Tim Winton with STTF Regional Coordinator Graeme Sawyer as the field camp teams enjoy a NT sunset 12 Oct ‘06


The indefatigable Malcolm Hay who set the
pace for everyone. Malcolm and his delightful wife Rosemary recently left the Muster after more than 4 weeks of hard slog.

A lot of people have lent a hand in this enterprise and a hell of a lot of toads have been taken out of the landscape. But in the process a lot of friendships have been made and a lot of addresses and phone numbers have been exchanged. It
really has brought a lot of folks together, Australian and overseas, indigenous and non-indigenous, and it’s proved something important for me – that there is still a special impulse in humans to pull together for a common goal, for a common good. Even though contemporary life has been squeezed down to the level of brutal economics, there is still a stubborn and resilient flame in us that lives on. People will still
sacrifice their time and effort for no money, no glory, no ulterior motive. People will still rise to a challenge. People will still work cooperatively. Win lose or draw in the battle against the cane toad, this volunteer spirit is truly something to celebrate. This is good news indeed and I hope it finds its way into the public mind and the powers that be.

To those volunteers who’ve been and left us, to those still in the field and those who’ve signed up for the final weeks of the Muster, I thank you on behalf of the Foundation. Thank you for your guts, your spirit, your hard work and your friendship. You’re a bloody inspiration.

Tim Winton

In the last two weeks the Muster has had participants from – Kununurra, Timber Creek, Darwin, Broome, Perth, Denmark, Qld, NSW, Canada, Hillbank SA, Derby, Fremantle, Hamburg Germany, Renmark SA, County Waterford Ireland, Unley SA, North Plympton SA, Katherine NT, Dawesville WA, Berwick Vic, Eudlo Qld, Pronten Netherlands, Wangi Wangi NSW, Pickering Brook WA, Abermain NSW.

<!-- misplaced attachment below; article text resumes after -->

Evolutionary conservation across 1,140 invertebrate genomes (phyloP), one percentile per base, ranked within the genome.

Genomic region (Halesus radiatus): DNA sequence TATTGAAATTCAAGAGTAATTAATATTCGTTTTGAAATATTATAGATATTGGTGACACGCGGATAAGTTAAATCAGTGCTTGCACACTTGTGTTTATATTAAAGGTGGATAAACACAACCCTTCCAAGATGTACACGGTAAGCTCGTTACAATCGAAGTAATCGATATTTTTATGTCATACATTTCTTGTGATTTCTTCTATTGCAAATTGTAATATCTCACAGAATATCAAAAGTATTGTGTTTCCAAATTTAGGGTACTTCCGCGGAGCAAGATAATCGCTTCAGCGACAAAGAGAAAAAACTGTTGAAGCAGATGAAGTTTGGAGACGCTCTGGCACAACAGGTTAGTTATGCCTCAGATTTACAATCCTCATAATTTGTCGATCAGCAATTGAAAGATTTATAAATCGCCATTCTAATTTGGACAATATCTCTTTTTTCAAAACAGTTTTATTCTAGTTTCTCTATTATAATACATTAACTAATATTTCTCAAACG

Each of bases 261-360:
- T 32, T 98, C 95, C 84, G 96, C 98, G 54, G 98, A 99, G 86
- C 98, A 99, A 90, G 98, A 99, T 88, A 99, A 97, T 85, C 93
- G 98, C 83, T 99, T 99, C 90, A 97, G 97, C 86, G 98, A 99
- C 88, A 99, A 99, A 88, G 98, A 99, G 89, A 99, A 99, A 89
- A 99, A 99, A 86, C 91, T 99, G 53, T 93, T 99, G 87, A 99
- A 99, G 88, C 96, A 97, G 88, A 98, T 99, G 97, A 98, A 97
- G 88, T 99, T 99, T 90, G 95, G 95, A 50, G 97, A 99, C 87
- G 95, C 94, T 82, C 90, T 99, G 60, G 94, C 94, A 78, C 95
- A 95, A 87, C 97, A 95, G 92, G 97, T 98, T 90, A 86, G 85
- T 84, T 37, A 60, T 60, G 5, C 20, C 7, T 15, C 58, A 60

Comments from participants

I know on one hand it is crazy to drive out into the darkness, walk through the bush and mud, surrounded by spiders and snakes, the only weapon a torch – and try to catch toads. But on the other hand it is great fun and absolutely exciting and its doing something for the environment. Now, after I have met many very nice people in the Toad Muster group, I travel on. And I am sure, the next time I see a toad crossing my way, I know what I have to do: STOP THE TOAD!

Julia (19 yrs Hamburg Germany)

I was at the Great Toad Muster 2006 from 23 Sept to 15 Oct as a volunteer. I helped with collecting toads most nights.

Before I went up to help I assumed that the impact we would have on
the toads would probably be small. I was wrong, we had a huge impact on the toads & I believe that with at least 100 volunteers for 6 to 8 weeks late in the dry season we can help greatly in stopping the toads from moving further west into WA.

I would like to see my tax dollars going toward helping stop the toad
entering WA. The Stop The Toad Foundation are doing a great job on the ground pushing the front line east, please support them financially so they can continue their fight against the toad.

Carl Danzi (Perth WA)


Chair of the STTF board, Robert Edel is issued his gear by John the Muster’s Quartermaster.





Kev – the Lightforce mascot guards the batteries which power the ‘Predator’ lamps – preferred light source for the Great Toad Muster


Support the Stop The Toad Foundation (Inc)

Muster operations - Timber Creek: 0427 080 594 Office – Perth: 08 9420 7266

MUSTER - TOAD TOTAL AT END OF WEEK #4 = 34,604 Muster operations 0427 080 594